— Elton John, Diamonds - No. 23 — Elton John notches his 40th top 40-charting album with the arrival of his latest greatest hits collection, Diamonds. The set -- which is also John’s 48th charting effort overall -- enters at No. 23 with 18,000 units (12,000 from traditional album sales).
Among all artists with the most top 40 albums, John ties Neil Young for the seventh-most. Ahead of them: Frank Sinatra (56 top 40 albums), Elvis Presley (54), Barbra Streisand (51), Bob Dylan (47), The Rolling Stones (46) and The Beatles (41).
Diamonds is John’s sixth greatest hits album to reach the Billboard 200. It follows Greatest Hits (No. 1 for 10 weeks, debuting in 1974), Elton John’s Greatest Hits, Volume II (No. 21, 1977), Greatest Hits, Vol. III 1979-1987 (No. 84, 1987), Greatest Hits 1970-2002 (No. 12, 2002) and Rocket Man: Number Ones (No. 9, 2007). John has additionally charted compilations like the archival box set To Be Continued… (No. 82, 1990), a Duets set (No. 25, 1993), a ballads collection titled Love Songs (No. 24, 1996), and the live hits album One Night Only — The Greatest Hits (No. 65, 2000).
— Walk the Moon, What If Nothing – No. 40 — The rock band’s new album What If Nothing debuts at No. 40, earning 14,000 units (9,000 in traditional album sales). It’s the third top 40-charting effort for the act, which previously visited the region with Talking is Hard (No. 14, 2015) and its self-titled album (No. 36, 2012). The album is currently enjoying a hit single with “One Foot,” which debuts at No. 31 on the Adult Pop Songs airplay chart and climbs 19-8 on the Hot Rock Songs chart.
— Metallica, Master of Puppets – No. 46 — Metallica’s third studio album returns to the chart, following its deluxe reissue on Nov. 10. The set was remastered and re-released in a number of new editions, including a single CD, a vinyl LP and a three-CD set. Those versions are tracked together with the original release from 1986 for sales and charting purposes, and together, they re-enter at No. 46 with 13,000 units (12,000 in traditional album sales). In addition, a further super deluxe version of the set, which boasts 10 CDs, three LPs, a cassette and two DVDs tracks separately due to its large amount of bonus content. The super deluxe permutation bows at No. 165 with 5,000 units, nearly all from traditional album sales.
— Various Artists, Cities 97 Sampler, Volume 29 – No. 89 — The long-running charity compilation series from KTCZ Minneapolis (Cities 97) debuts its 29th volume at No. 89, earning 8,000 units (all from traditional album sales). The set features live tunes recorded at the radio station by the likes of James Blunt, Fitz and the Tantrums, and Andy Grammer. The album was exclusively available for purchase through the radio station’s web site and at Minneapolis-area Target stores. The first 28 editions of the series raised $12.5 million for hundreds of local charitable organizations.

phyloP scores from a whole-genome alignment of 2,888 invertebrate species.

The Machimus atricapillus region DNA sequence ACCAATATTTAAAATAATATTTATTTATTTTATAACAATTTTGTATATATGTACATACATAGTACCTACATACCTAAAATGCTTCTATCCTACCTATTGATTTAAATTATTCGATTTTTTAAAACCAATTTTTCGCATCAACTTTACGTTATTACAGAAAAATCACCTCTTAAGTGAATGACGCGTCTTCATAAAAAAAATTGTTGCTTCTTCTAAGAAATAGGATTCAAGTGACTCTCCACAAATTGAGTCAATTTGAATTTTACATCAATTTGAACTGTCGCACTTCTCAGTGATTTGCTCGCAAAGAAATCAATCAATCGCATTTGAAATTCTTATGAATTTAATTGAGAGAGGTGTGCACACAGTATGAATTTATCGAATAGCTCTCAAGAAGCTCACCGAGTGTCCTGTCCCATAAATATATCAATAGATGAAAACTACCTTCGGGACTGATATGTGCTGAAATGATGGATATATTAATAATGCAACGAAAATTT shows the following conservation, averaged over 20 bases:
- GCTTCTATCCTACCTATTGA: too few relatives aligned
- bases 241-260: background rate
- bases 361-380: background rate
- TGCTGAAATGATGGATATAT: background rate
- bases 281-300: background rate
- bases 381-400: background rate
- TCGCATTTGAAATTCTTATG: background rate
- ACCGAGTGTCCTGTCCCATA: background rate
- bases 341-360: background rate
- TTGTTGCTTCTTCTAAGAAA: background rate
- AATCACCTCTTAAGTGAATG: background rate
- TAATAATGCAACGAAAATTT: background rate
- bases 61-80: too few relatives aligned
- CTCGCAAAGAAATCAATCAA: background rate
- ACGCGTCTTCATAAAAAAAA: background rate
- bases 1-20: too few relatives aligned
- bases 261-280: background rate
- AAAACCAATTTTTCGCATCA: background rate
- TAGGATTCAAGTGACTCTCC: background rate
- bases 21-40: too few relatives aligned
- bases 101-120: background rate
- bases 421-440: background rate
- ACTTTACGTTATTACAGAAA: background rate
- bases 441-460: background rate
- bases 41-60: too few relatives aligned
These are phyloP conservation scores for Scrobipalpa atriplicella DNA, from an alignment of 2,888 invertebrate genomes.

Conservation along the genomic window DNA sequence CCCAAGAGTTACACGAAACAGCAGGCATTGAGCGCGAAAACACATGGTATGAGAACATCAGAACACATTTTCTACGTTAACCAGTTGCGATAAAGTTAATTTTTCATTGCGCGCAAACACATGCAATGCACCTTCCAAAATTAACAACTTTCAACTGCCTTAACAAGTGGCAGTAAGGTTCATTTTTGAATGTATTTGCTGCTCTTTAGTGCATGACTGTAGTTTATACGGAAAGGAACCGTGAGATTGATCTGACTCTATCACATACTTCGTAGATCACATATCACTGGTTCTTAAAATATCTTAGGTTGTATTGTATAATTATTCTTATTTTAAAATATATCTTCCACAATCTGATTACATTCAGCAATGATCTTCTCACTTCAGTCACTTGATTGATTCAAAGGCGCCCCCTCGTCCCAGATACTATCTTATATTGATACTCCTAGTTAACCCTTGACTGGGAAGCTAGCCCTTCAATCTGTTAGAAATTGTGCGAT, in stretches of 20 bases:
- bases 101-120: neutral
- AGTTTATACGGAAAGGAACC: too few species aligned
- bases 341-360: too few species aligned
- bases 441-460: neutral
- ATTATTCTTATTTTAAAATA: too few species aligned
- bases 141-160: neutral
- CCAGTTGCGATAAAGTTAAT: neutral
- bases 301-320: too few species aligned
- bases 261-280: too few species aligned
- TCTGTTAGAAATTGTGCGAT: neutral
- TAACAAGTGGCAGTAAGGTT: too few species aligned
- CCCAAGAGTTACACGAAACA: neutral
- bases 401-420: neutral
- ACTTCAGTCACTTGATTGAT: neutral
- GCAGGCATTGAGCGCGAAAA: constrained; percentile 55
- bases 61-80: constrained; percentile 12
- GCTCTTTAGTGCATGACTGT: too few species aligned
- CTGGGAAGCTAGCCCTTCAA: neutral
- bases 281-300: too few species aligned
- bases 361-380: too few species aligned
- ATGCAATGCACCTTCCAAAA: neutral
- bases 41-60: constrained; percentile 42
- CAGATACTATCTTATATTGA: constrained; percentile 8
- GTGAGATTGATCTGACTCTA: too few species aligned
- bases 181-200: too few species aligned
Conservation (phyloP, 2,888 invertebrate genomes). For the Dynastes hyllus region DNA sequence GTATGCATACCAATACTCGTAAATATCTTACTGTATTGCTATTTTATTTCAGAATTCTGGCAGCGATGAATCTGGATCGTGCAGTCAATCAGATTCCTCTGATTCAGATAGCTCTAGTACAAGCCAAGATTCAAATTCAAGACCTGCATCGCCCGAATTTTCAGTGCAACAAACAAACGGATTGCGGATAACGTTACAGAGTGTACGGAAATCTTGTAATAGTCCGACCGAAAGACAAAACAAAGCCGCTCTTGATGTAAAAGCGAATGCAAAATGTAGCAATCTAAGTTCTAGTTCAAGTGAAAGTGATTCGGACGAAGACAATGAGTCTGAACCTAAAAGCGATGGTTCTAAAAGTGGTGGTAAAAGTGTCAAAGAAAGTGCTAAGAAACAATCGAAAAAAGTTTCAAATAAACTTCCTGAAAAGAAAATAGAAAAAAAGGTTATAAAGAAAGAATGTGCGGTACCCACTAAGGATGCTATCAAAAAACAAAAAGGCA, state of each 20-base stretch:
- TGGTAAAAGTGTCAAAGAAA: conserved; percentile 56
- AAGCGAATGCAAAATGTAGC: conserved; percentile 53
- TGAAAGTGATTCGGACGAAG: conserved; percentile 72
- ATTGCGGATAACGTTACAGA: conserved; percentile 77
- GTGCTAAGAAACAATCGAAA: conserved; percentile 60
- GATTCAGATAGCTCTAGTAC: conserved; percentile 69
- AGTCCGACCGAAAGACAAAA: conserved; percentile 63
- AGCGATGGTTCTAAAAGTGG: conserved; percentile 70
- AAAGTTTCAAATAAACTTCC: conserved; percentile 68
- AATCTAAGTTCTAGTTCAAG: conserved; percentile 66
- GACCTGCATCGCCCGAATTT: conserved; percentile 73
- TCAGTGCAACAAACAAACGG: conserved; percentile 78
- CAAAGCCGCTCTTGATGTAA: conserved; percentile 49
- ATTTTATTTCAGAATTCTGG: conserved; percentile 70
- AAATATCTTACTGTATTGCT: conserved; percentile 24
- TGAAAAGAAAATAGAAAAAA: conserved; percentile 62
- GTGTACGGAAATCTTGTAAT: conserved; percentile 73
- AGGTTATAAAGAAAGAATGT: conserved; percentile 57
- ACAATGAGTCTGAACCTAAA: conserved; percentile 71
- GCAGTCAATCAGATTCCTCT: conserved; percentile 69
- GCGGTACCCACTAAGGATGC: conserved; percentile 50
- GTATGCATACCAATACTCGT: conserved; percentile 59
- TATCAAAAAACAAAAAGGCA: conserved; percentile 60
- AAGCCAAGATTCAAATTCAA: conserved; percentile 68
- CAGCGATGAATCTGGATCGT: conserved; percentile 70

— R.E.M., Automatic for the People – No. 118 — The band’s 1992 album returns following its 25th anniversary deluxe reissue, re-entering the chart at No. 118 with 7,000 units (5,000 in traditional album sales). The set was re-released in a variety of new versions: a remastered digital album, a vinyl LP, a 2-CD set and a 3-CD/1-Blu-ray offering. The multi-disc versions include live tracks and demo recordings. All editions of the album are tracked together with the original 1992 release.
Automatic for the People was R.E.M.’s third top 10 album, and followed their first No. 1 set, 1991’s Out of Time. (Automatic spent two weeks at No. 2, stuck behind Garth Brooks’ The Chase.) In total, R.E.M. scored 10 top 10 albums, most recently with its final studio effort, 2011’s Collapse Into Now (No. 5).
— Lil Peep, Call Me When You’re Sober (EP) – No. 168 — The late artist, who died on Nov. 15, debuts on the chart with his first album, Call Me When You’re Sober (EP). It bows on the list with 5,000 units (up 458 percent) and 1,000 in traditional album sales (up 2,543 percent). Overall, in the tracking week ending Nov. 16, Lil Peep’s total on-demand streams (audio and video combined) rose by 386 percent to 11.2 million.
— Various Artists, Now That’s What I Call Merry Christmas (2017) – No. 170 — The Now That’s What I Call Music compilation brand collects its 132nd charting album with the No. 170 bow of Now That’s What I Call a Merry Christmas (2017). The set is different from the 2016 edition which was also titled That’s What I Call a Merry Christmas, which peaked at No. 54. The new volume is the 11th Christmas-themed Now album to chart.